Frankfurt, GermanyAnchorage, AK46659 hr 40 minCondor
Reykjavik, IcelandAnchorage, AK33837 hr 20 minIcelandair
San Francisco, CAAnchorage, AK20154 hr 55 minUnited
Salt Lake City, UTAnchorage, AK21214 hr 50 minDelta, Alaska Airlines, American
Atlanta, GAAnchorage, AK34176 hr 58 minDelta
Vancouver, CanadaAnchorage, AK13283 hr 18 minAir Canada

It’s Easy to Build Your Itinerary

Most domestic carriers offer daily connections to Alaska year-round, as well as summer non-stops from their major hub cities around the U.S. Seasonal schedules are released around the beginning of April; they usually begin in early June and end in late August.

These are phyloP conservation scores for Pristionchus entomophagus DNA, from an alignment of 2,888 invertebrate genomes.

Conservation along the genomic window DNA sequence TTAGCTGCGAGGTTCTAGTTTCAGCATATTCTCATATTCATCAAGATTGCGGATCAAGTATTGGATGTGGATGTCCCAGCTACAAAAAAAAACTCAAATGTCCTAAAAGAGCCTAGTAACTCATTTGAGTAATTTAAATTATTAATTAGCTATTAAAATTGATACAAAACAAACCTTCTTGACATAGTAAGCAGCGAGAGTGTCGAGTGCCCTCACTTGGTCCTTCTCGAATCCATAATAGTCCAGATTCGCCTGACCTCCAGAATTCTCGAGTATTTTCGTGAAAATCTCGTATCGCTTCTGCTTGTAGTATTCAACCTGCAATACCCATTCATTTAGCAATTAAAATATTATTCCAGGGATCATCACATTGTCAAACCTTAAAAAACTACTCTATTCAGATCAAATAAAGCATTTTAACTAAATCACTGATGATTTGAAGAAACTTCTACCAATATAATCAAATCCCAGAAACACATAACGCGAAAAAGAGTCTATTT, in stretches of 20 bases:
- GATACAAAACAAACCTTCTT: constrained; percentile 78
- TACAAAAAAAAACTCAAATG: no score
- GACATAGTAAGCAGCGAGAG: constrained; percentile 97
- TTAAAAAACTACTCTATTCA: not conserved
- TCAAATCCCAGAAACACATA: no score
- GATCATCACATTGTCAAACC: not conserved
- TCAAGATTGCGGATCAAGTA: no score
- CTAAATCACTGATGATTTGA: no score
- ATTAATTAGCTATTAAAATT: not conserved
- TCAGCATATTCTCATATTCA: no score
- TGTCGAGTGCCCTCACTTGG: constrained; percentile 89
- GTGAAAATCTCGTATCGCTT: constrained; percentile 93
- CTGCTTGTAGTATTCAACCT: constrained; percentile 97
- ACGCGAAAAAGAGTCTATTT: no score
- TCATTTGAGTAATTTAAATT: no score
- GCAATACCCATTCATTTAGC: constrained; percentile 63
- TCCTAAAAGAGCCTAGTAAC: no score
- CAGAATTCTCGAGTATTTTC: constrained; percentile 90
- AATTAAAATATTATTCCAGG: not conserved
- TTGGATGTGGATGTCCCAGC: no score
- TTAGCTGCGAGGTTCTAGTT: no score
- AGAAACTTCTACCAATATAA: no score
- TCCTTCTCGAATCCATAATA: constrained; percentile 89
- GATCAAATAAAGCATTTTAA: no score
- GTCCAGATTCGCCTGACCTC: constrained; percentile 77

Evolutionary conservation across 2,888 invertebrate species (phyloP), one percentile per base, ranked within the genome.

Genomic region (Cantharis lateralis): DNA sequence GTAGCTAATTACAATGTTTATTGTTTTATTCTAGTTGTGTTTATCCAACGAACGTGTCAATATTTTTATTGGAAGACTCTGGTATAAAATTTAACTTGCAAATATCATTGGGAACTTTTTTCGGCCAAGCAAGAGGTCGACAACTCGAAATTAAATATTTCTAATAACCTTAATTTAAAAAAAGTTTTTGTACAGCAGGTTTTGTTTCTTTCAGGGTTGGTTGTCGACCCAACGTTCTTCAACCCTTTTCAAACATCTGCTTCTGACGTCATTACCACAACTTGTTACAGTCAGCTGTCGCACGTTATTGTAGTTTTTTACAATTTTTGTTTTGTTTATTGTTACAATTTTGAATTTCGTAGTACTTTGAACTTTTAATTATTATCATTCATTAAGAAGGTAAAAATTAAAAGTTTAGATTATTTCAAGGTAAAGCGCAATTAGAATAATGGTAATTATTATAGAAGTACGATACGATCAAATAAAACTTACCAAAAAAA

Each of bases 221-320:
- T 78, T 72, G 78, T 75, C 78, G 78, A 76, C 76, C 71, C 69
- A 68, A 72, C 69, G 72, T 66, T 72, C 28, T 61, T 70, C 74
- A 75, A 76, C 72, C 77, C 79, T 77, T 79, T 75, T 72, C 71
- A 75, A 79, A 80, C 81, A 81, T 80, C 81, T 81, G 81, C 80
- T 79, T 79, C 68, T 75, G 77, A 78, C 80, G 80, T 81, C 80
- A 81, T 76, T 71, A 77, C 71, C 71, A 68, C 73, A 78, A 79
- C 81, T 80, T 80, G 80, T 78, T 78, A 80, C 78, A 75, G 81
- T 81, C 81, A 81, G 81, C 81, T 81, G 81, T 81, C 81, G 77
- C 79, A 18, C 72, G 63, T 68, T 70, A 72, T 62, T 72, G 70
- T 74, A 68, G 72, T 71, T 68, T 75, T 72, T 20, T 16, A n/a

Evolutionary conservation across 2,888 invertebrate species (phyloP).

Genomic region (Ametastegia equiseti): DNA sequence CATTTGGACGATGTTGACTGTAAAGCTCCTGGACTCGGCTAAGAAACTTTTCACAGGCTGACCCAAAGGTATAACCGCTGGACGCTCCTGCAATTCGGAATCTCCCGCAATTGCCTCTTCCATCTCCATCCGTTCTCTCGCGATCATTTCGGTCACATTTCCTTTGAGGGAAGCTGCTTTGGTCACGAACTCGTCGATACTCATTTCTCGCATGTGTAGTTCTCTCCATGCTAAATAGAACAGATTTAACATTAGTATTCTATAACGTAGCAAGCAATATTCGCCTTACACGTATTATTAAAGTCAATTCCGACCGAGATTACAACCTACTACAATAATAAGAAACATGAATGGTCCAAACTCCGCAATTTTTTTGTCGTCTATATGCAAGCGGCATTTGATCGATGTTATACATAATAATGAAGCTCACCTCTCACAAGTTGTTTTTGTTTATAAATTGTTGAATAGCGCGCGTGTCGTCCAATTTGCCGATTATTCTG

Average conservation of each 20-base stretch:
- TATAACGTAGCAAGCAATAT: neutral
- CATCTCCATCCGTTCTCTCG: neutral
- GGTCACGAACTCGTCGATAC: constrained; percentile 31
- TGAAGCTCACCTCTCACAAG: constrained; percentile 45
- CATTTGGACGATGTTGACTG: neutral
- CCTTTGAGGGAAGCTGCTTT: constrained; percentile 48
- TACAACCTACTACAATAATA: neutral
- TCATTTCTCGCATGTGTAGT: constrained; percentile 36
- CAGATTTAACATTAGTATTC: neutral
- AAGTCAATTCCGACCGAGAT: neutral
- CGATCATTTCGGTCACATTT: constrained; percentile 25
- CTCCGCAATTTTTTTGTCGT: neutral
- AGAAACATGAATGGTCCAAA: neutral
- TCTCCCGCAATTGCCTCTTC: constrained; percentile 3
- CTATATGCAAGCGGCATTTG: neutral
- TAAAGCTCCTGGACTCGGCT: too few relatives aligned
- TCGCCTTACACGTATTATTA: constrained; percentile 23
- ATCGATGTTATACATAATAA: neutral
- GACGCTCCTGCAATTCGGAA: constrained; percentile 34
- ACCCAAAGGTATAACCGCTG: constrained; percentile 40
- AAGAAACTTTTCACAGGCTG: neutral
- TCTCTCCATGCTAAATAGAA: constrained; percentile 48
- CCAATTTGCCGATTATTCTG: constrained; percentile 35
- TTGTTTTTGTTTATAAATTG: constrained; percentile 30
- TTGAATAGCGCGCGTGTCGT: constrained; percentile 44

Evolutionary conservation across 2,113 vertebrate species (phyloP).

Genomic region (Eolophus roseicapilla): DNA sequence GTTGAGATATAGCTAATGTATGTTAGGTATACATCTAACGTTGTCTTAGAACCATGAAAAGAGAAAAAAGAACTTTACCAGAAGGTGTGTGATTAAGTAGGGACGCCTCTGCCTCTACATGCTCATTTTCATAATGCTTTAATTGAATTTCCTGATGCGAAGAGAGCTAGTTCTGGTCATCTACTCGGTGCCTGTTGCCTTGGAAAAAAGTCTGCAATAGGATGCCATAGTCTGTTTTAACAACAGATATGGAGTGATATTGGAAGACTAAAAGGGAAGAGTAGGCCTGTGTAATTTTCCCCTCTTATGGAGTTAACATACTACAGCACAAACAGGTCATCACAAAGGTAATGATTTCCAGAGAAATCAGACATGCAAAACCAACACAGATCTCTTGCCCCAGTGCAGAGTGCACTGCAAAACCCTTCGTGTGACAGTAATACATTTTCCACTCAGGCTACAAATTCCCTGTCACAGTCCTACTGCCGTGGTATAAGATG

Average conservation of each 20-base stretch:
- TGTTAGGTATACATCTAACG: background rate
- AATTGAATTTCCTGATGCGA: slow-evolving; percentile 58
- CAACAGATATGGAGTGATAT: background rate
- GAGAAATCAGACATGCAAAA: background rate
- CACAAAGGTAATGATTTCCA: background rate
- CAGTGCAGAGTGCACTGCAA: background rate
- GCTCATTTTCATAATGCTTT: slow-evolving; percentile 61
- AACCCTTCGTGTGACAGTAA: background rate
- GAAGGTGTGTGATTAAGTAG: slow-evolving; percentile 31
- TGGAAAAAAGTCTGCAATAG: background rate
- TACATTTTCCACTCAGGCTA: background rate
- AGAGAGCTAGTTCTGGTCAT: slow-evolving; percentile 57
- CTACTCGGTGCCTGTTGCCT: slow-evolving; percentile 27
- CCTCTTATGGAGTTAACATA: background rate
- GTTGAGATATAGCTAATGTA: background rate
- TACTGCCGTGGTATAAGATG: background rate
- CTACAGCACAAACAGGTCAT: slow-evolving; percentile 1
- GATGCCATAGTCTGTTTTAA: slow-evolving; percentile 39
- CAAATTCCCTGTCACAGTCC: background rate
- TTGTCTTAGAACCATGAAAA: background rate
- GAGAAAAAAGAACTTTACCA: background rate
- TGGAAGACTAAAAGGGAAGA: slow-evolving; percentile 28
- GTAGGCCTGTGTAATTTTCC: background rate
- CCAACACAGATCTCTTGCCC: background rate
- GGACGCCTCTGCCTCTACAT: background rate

Non-stops flights are popular, so it may be harder to get cheaper fares or redeem frequent-flier miles for them, but certain markets—like Denver, Chicago, and San Francisco—are competitive right now, offering more choices and better fares. Minneapolis, Salt Lake City and Las Vegas also regularly feature good fares and connections.

Most Alaskans check Alaska Airlines first because it offers the greatest number flights throughout the entire year. It also partners with smaller carriers to help make connections between Anchorage and smaller communities.

For the larger carriers (mostly American, United and US Air), some of the flights are operated as “codeshare,” so although you booked a seat through one of these airlines, you’ll often be traveling on an Alaska Airlines plane.

More Insider Tips: